All aboard! McCarter Theatre‘s Artistic Director and Resident Playwright, Emily Mann, directs Ken Ludwig‘s (A Comedy of Tenors and The Mousetrap) adaptation of Agatha Christie’s iconic murder mystery Murder on the Orient Express. This is a classic whodunit with a twist. Ludwig tastefully sprinkles in some humor, so even if you have read the book or seen a movie or TV version of this, McCarter offers you a refreshing rendition.
The prologue shows a young girl, Daisy Armstrong, being kidnapped from her bed, then a train light blinds the audience. Belgian native detective Hercule Poirot arrives at the Tokatlian Hotel in Istanbul, where he receives a telegram to return to London. He attempts to book a first-class compartment on the Orient Express for that evening, but it is unusually booked out for that time of year. Poirot coincidentally meets his longtime friend and fellow Belgian, Monsieur Bouc, who manages the train and gives him his first-class compartment. Shortly after all are board, Poirot is approached by American businessman Samuel Ratchett, who reveals that his life is being threatened and he would like to hire the detective. Poirot declines. The train stops due to snow drifts that night, and the following morning Ratchett is found stabbed to death in his compartment. The investigation begins.
The cast is balanced well. Allan Corduner (The Birthday Party at McCarter) brilliantly plays Hercule Poirot with all of his eccentricities. Judy Halston was larger than life as Helen Hubbard, the famous New York stage actress, with jazz hands and all. Alexandra Silber portrays Countess Andrenyi with grace adding a boost of elegance and Evan Zes as Monsieur Bouc brings much of the comedic relief. McCarter patrons might recognize other faces on stage. Veanne Cox (Princess Dragomiroff) was in Twelfth Night, Maboud Ebrahimzadeh (Michel the Conductor/Headwaiter) was the lead in this season’s Disgraced and Susannah Hoffman (Mary Debenham) played Baby Doll in last season’s Baby Doll.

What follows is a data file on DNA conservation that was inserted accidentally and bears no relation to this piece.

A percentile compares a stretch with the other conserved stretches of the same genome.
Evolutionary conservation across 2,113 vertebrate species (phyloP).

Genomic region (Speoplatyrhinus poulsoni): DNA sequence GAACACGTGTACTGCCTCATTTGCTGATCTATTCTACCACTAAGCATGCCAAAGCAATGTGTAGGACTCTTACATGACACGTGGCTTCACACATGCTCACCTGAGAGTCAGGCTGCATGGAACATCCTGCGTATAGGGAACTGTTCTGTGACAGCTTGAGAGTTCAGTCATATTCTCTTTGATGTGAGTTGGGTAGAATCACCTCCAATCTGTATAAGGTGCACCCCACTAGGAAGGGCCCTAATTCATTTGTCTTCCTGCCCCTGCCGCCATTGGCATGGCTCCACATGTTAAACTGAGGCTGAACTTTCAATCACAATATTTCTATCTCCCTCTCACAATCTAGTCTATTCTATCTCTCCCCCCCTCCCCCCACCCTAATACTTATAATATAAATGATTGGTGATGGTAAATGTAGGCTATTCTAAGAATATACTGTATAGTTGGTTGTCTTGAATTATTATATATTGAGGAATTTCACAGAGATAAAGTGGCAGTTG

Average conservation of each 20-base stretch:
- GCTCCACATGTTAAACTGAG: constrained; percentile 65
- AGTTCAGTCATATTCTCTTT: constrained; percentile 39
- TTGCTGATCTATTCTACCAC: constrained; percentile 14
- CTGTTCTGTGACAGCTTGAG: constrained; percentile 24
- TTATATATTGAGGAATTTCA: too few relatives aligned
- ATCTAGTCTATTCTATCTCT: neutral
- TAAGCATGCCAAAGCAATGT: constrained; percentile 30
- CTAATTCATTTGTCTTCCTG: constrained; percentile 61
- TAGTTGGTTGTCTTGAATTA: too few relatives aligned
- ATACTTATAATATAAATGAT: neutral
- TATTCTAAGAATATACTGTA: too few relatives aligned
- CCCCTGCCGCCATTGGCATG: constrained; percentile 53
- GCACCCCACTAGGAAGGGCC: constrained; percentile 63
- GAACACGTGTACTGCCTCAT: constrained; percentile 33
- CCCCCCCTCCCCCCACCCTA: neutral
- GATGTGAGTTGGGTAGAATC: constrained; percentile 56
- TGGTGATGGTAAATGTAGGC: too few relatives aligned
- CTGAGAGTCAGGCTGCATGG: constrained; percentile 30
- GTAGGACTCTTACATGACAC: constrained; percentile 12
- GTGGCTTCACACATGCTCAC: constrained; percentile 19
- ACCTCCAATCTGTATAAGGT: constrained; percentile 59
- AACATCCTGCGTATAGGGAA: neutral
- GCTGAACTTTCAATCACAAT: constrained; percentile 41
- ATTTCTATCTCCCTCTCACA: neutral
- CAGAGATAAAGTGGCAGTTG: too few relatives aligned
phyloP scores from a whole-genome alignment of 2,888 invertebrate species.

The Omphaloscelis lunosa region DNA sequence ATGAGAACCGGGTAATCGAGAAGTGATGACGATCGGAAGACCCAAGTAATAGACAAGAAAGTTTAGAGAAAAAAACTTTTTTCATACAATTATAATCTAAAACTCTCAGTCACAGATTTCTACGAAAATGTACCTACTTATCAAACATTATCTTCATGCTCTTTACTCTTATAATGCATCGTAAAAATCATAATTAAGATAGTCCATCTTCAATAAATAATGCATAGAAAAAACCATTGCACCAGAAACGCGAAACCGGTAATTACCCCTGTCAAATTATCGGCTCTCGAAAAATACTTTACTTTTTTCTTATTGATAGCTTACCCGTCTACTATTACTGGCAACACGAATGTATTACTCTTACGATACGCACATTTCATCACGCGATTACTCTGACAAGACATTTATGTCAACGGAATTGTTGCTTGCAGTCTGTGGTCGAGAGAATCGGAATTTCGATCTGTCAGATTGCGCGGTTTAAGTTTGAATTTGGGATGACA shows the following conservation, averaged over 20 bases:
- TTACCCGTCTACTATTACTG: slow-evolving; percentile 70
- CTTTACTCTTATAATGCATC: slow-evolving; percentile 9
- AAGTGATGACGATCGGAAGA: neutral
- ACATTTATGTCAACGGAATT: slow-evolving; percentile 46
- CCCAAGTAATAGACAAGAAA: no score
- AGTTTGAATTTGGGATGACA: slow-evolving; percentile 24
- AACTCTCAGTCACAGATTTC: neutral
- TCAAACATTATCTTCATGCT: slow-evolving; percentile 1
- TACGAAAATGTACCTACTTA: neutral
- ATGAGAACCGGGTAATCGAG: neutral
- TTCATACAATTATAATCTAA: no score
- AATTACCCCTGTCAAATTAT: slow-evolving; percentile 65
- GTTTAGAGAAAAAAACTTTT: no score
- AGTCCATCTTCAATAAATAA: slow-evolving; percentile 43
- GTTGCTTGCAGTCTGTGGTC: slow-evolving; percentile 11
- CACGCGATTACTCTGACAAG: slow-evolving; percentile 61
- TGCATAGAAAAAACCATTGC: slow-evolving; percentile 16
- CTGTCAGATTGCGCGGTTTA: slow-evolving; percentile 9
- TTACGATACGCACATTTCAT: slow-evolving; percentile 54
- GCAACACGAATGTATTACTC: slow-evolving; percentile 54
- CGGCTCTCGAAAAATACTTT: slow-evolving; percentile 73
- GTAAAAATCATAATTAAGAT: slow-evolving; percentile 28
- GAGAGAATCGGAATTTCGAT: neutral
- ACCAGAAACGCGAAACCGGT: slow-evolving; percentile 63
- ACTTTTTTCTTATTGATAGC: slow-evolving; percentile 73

This must be the most glamorous production to date. The costume designs by William Ivey Long will take your breath away, especially Countess Andrenyi’s gown and Helen Hubbard’s outfit is also a standout. The men are quite dapper, especially Poirot, who is wearing polished black shoes accompanied by white spats. Long, who teamed up with Ludwig in A Comedy of Tenors, has been nominated for 15 Tony Awards, winning six times, and it shows!
2007 OBIE Award winner Beowulf Boritt designed the set, which is very impressive. In true vintage form, he has created a dining car with luxurious red velvet upholstery on dark wood, art deco metalwork and “Lalique” glass panels, a compartment car with beds and other amenities with art deco accents, plus a conductor station that all rolls back and forth across the stage.
This production will give you chills, especially after the prologue, make you laugh out loud, and keep you in suspense throughout the performance (unless you know the ending). Mann and Ludwig are a dynamic duo offering one of Christie’s top mysteries in a traditional, yet re-imagined production. The script, acting, directing, set, and costumes make this a work of art that you cannot miss!
Murder on the Orient Express is playing on the Matthews stage until Sunday, April 2 and is recommended for children 10 and up. Runtime is one hour, 50 minutes with one intermission. You can buy tickets online, call 609-258-2787, or go to the box office located at 91 University Place in Princeton.